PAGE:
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What is the most efficient and elegant SQL query looking for a string containing the words "David", "Moses" and "Robi". Assume the table is named T and the column C.

  • Depends on the SQL Dialect. Which server? – Brian Webster Jun 28 '11 at 12:44
  • Are you looking to match all three words in the same field or just return all rows that match any one of the three? I read it as matching all, but it looks like many people interpreted it as any. – Wiseguy Jun 28 '11 at 13:09
  • What RDBMS? Do you want to know if the same row in the column contains all three, or just that the column itself contains all 3 on some number of rows? What's the structure of the data, are they single names or do we need to account for additional string data? What's the actual data type? Do we need to worry about foreign language characters as well as latin? Someone who has asked 34 questions probably should know what information to provide. – JNK Jun 28 '11 at 13:14
  • Thank you all. For some reason the exact same wording with no clarifications sufficed for a friend of mine who's a DBA to provide me my answer. Thank you for you trouble. @Wiseguy - My original wording was exact, but @hamlin11 edited it, possibly making it unclear as you said. Though I'm sure he meant well. – user181218 Jun 28 '11 at 13:21
23
Select * from table where 
  columnname like'%David%' and 
  columnname like '%Moses%' and columnname like'%Robi%' 
  • 1
    the second query is correct and searches the string for the keyword whereas the first query just retrieve values with those specific word – reggie Jun 28 '11 at 13:04
19

In SQL Server 2005+ with Full-Text indexing switched on, I'd do the following:

SELECT *
  FROM T
 WHERE CONTAINS(C, '"David" OR "Robi" OR "Moses"');

If you wanted your search to bring back results where the result is prefixed with David, Robi or Moses you could do:

SELECT *
  FROM T
 WHERE CONTAINS(C, '"David*" OR "Robi*" OR "Moses*"');
  • 2
    The way I understand the question, you'd want ANDs instead of ORs -- which also means that multiple prefixes wouldn't make sense, but thanks for adding that info. – Wiseguy Jun 28 '11 at 13:33
2

Oracle SQL :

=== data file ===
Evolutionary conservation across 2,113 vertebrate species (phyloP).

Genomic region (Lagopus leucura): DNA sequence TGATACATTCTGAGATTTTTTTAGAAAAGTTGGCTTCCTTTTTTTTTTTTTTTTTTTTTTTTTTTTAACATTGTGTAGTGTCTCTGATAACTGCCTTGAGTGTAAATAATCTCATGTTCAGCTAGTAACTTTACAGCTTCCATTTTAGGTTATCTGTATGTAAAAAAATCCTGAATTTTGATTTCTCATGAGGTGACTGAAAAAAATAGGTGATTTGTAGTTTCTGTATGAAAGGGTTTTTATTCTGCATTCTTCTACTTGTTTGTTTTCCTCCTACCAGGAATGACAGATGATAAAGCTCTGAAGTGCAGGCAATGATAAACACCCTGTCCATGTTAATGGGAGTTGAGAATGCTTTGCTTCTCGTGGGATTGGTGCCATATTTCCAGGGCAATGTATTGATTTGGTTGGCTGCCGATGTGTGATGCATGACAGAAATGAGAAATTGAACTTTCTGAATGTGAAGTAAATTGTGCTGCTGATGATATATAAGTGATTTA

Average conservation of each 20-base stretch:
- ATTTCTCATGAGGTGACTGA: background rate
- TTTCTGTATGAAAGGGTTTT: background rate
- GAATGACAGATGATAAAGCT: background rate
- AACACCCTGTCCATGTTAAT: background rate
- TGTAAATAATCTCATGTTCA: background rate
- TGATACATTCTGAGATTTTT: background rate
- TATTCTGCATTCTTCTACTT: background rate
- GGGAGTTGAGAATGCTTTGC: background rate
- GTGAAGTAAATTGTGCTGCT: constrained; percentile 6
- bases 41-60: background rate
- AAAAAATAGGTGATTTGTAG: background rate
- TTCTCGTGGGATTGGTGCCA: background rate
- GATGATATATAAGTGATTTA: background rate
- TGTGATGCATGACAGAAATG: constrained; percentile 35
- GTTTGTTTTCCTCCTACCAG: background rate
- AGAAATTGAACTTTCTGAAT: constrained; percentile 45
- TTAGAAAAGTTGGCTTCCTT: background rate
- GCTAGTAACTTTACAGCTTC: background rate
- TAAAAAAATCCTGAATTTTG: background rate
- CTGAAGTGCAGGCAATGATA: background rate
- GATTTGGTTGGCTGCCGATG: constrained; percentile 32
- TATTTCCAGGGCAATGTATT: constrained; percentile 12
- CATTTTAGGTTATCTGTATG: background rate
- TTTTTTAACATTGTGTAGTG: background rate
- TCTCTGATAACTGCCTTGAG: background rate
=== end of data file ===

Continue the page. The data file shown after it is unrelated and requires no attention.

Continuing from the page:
select * 
from MY_TABLE
where REGEXP_LIKE (company , 'Microsodt industry | goglge auto car | oracles    database')
  • company - is the database column name.
  • results - this SQL will show you if company column rows contain one of those companies (OR phrase) please note that : no wild characters are needed, it's built in.

more info at : http://www.techonthenet.com/oracle/regexp_like.php

0

if you put all the searched words in a temporaray table say @tmp and column col1, then you could try this:

Select * from T where C like (Select '%'+col1+'%' from @temp);
  • First, mark your code as code. Second it won't work, at least not with SQL Server 2008. – sara Jun 28 '11 at 12:42
  • @sara: I just have tested it in sql server 2008 R2 – Ovais Khatri Jun 28 '11 at 12:49
  • 1
    I tried this, and i get "Subquery returned more than 1 value. This is not permitted when the subquery follows =, !=, <, <= , >, >=" – Tyler Jones Sep 17 '15 at 21:30
0

Maybe EXISTS can help.

and exists (select 1 from @DocumentNames where pcd.Name like DocName+'%' or CD.DocumentName like DocName+'%')
0

Here is what I uses to search for multiple words in multiple columns - SQL server

Hope my answer help someone :) Thanks

declare @searchTrm varchar(MAX)='one two three ddd 20   30 comment'; 
--select value from STRING_SPLIT(@searchTrm, ' ') where trim(value)<>''
select * from Bols 
WHERE EXISTS (SELECT value  
    FROM STRING_SPLIT(@searchTrm, ' ')  
    WHERE 
        trim(value)<>''
        and(    
        BolNumber like '%'+ value+'%'
        or UserComment like '%'+ value+'%'
        or RequesterId like '%'+ value+'%' )
        )
-4

Oracle SQL:

There is the "IN" Operator in Oracle SQL which can be used for that:

select 
    namet.customerfirstname, addrt.city, addrt.postalcode
from schemax.nametable namet
join schemax.addresstable addrt on addrt.adtid = namet.natadtid
where namet.customerfirstname in ('David', 'Moses', 'Robi'); 

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